The minister also talked about antipersonnel mines. I would simply remind the House that the Bloc Quebecois members have expressed only partial satisfaction with the announced moratorium on the production, export and operational use of antipersonnel land mines.

Admittedly, the moratorium is a step in the right direction. However, in our view, the government missed a golden opportunity to show some leadership by refusing to destroy its own stocks of land mines.

The Bloc Quebecois believes that Canada should take the lead in destroying these weapons.

Nevertheless, I do want to say that the Bloc Quebecois wholeheartedly supports Canada's participation in UN mine clearing operations in many countries. Canada must spare no effort to help toughen up the restrictions on the use of land mines, until such time as these are completely eliminated from the world's arsenal of weapons.

On the subject of arms exports, I would like to remind the Minister of Foreign Affairs of his government's profligate spending on arms, particularly at a time when it has no qualms whatsoever about slashing blindly at the expense of most disadvantaged of all to make up part of its annual financial deficit.

Simply as an example, consider the defence department's recent decision to purchase 1,600 new anti-tank missiles at a cost of $23.6 million. This brings the total cost of the procurement program to over $230 million.

One has to wonder what the army did with the first 4,500 missiles it ordered in 1993. Why did the government order an additional 1,600 missiles when it never really had any use for the ones it ordered in the first place?

I can understand that we need to be prepared, just in case. However, I would remind the minister that it is time for his government to stop imagining enemies hiding behind every bush, to stop making preparations for war and to put a end to costly and unjustified large-scale procurement programs.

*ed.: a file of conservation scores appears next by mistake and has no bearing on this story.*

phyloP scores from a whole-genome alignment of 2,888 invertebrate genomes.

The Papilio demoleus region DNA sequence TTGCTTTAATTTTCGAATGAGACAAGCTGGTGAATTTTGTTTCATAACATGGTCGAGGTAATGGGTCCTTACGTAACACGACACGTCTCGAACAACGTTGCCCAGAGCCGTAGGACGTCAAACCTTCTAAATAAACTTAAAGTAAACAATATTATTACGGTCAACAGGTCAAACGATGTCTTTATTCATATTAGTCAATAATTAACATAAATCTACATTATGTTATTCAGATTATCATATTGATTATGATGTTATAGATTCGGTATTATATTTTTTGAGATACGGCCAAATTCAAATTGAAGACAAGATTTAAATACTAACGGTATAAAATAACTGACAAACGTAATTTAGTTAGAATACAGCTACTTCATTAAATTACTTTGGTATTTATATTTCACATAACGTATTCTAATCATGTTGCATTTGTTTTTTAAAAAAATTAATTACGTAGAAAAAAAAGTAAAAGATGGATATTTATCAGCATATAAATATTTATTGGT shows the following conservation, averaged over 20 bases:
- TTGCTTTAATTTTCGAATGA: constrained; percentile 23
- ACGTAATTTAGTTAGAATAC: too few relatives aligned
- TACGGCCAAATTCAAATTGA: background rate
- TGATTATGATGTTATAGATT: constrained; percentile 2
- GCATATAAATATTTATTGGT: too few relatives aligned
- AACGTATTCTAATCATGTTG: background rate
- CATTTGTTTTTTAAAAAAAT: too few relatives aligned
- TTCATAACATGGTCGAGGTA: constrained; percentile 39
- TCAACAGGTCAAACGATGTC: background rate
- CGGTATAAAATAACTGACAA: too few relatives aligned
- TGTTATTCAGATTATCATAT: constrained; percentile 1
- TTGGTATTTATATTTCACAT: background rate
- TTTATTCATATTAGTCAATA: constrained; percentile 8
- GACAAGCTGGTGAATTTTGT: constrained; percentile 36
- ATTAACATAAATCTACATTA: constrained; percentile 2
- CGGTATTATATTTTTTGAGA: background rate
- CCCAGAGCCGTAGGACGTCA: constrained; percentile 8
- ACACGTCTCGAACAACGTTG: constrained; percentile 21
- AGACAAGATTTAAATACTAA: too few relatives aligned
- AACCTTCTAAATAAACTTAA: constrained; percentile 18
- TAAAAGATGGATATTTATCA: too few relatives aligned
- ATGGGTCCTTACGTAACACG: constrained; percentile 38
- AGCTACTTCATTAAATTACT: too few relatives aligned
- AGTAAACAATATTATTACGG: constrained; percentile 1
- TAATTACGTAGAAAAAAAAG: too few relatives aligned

This government's stubborn insistence on purchasing new submarines, the usefulness of which has never been proven, speaks volumes about its logic.

On the one hand, the government is quick to purchase useless military toys while on the other hand, because of cutbacks, the level of government assistance to the poorest nations will be the lowest it has been in nearly 30 years.

An OECD report released in Paris yesterday shows that the level of official development assistance fell by 7 per cent last year in Canada to .39 per cent of GNP, whereas internationally, the level was .7 per cent of GNP.

Canada's contribution has not been so paltry since 1969. This is deplorable.

In conclusion, it is my hope that the new guidelines announced by the minister this morning for the export of military goods will be applied much more stringently and consistently, something which we have grown accustomed to since the government took over the reins of office.

Export Of Military Goods
Routine Proceedings

10:35 a.m.

Reform

Bob Mills Red Deer, AB

Mr. Speaker, I appreciate the opportunity to comment on the minister's statement. As it was very extensive and as I have received it only recently, I will not comment on everything but I will focus on a few of the most important issues dealt with in the statement.